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Magical Midlife Madness: A Paranormal Women's Fiction Novel

By:K.F. Breene

One


This was not the fresh start I’d had in mind.

I sat in my idling car in front of my parents’ house, going over my life choices.

When the—now ex—husband had told me he was moving on and that he wanted a divorce, I was pretty sure he hadn’t expected me to exclaim, “Awesome!” I’m positive he didn’t think I’d start packing right away. And when I pouted at his “concession” that I could stay in the house until it was time to sell, I definitely confused him.

He had found someone else. Someone he had more in common with, apparently. Someone who shared the same life goals and liked to hold hands like we used to.

I’d told him that I hoped she was young, because if she was my age—tiptoeing past forty—and had any relationship experience at all, the second she learned that he liked his boxers ironed but wouldn’t do the ironing himself, she’d be gone-skies. Only uptight guys ironed their boxers, and only self-absorbed, entitled dickheads had someone else do it for them and then negatively critiqued the creases.

Our life goals had only diverged because I’d gotten tired of supporting him through all of his endeavors without being allowed to achieve anything for myself. Somewhere along the way, when I was cooking, cleaning, ironing, changing beds, changing diapers, working, doing the bills, cooking—oops, I said cooking twice—I had started to wonder when my life would begin. When I’d kick butt and take names. When I would be recognized for my merits instead of looked down upon for the untidy laundry room.

I wanted more than this provincial life.

Matt had done me a favor by cutting me loose. He’d pushed me down the first step to my freedom. With my son starting college, thereby taking away any excuse to stay, I could finally start my own adventure. Create some herstory.

I stared at my parents’ house through the car window.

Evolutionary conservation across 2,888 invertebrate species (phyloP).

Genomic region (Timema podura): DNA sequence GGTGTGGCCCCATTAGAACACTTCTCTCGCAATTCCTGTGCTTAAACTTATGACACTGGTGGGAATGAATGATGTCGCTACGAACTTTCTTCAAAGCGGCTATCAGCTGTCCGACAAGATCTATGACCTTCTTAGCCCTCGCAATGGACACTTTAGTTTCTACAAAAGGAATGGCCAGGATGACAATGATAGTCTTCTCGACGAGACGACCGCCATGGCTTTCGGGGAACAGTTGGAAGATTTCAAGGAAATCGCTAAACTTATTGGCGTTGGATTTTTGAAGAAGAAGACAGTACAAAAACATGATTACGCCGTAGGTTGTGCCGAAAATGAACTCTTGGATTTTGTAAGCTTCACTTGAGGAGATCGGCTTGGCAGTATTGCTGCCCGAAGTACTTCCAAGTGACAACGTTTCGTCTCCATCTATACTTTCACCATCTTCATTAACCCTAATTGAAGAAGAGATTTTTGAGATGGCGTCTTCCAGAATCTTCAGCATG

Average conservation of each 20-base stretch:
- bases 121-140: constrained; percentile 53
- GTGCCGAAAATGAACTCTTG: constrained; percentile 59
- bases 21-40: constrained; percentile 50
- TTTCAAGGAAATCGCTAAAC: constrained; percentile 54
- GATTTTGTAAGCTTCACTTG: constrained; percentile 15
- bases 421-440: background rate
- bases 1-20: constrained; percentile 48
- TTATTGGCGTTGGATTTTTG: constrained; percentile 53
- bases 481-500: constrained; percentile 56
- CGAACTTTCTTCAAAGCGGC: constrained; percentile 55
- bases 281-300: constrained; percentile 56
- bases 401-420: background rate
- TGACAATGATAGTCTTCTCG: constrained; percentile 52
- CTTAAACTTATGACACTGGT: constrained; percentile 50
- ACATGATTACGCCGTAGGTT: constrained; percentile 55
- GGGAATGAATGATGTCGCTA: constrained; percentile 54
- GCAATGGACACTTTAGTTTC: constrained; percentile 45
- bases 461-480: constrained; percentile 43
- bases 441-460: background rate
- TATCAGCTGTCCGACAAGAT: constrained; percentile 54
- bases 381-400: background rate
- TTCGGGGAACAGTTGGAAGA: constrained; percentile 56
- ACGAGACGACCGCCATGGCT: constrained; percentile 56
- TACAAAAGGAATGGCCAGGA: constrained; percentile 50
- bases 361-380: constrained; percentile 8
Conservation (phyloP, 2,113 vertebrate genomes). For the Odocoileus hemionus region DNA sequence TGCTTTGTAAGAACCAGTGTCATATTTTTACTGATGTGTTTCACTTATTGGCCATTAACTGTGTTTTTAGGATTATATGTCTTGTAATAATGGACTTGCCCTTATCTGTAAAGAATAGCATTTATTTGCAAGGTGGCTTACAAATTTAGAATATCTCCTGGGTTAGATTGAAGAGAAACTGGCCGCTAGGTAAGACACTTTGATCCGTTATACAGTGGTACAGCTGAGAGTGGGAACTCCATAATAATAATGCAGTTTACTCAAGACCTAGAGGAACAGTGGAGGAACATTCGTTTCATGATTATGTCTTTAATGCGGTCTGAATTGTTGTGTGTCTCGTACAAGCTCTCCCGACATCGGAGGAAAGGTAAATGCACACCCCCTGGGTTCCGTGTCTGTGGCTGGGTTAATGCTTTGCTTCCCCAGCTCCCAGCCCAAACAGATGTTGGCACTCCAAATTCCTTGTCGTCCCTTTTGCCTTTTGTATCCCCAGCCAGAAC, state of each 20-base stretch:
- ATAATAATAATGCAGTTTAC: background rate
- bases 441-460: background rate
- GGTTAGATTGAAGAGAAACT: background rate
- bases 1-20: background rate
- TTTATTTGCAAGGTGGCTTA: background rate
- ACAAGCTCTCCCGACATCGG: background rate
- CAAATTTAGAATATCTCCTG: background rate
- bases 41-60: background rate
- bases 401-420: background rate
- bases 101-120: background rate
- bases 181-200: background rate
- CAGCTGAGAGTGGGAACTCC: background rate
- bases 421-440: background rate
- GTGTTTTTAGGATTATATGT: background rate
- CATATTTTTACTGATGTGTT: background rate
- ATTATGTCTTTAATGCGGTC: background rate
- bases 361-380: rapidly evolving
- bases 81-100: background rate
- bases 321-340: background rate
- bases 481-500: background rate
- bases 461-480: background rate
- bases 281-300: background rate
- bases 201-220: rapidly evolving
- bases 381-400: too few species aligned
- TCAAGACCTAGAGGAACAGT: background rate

My jump-off point needed a little work.

I put my ten-year-old Honda into park.

I could not believe I was doing this. At forty years old, I was moving back in with my parents in a city just north of L.A. What had I been thinking?

But I knew what I’d been thinking. I had money from the divorce, but no home, no job, and no idea where I wanted to find those things. My son didn’t want me following him to the East Coast where he was going to college—another relief because I didn’t want to spend my weekends doing his laundry—and I was tired of L.A. I needed to go somewhere new, but it wouldn’t be sensible to waste money on hotels during my time in limbo. Which was why I’d taken my mom up on her offer to crash at my childhood home for a while.

Crash? What was I, twenty?

Midlife ladies did not crash. Not unless there was a lot of wine involved and a rogue set of stairs jumped in front of her.

I climbed out slowly, surveying my parents’ mud-brown house. Nails were sticking out from the siding in places, randomly trying to flee confinement, and while the front lawn was perfectly manicured, it was surrounded by weed-choked bushes, fallen leaves, and a couple of rusty wagon wheels for decor. It couldn’t look weirder if they’d actively tried for it.

Home, sweet home.

I grabbed a couple of suitcases out of the trunk and walked to the front door, the funeral march playing in my head. An old Wagoneer Jeep and an older truck sat in the driveway, both of them mainstays of my childhood. They were still on my dad’s “projects list.” He intended to fix up the former to its past glory, which would be quite the job since the roof was cracked to hell, the wooden siding was multicolored and fading, and weeds were literally growing up out of the floorboards, and the latter would become a dump truck (just you wait!). It would get a new motor, the back would be taken off, and a dump truck bed would be installed (no problem!). There was even already a motor or ten in the garage. Stacked on the floor. With rats living in them…

The porch groaned under my weight, in dire need of some new boards. The door, once stained a deep brown with lovely stained glass, now had deep scores at the base where the last dog had made its own doorbell. Someone had painted the damage a lighter mustard-brown, not even close to matching the original mahogany hue. At least the stained glass was still lovely. There was that.

“Hello?” I asked, letting myself in the front door.

Two pairs of shiny, black-marble eyes looked at me from the deer heads mounted on each side of a painting of a deer.

The TV blared, the sound filling the living room to bursting. My dad sat on his recliner with his hand tucked into the waistband of his sweats and his chin lowered to his chest, sound asleep. Cars streamed across the screen, some Nascar race or other.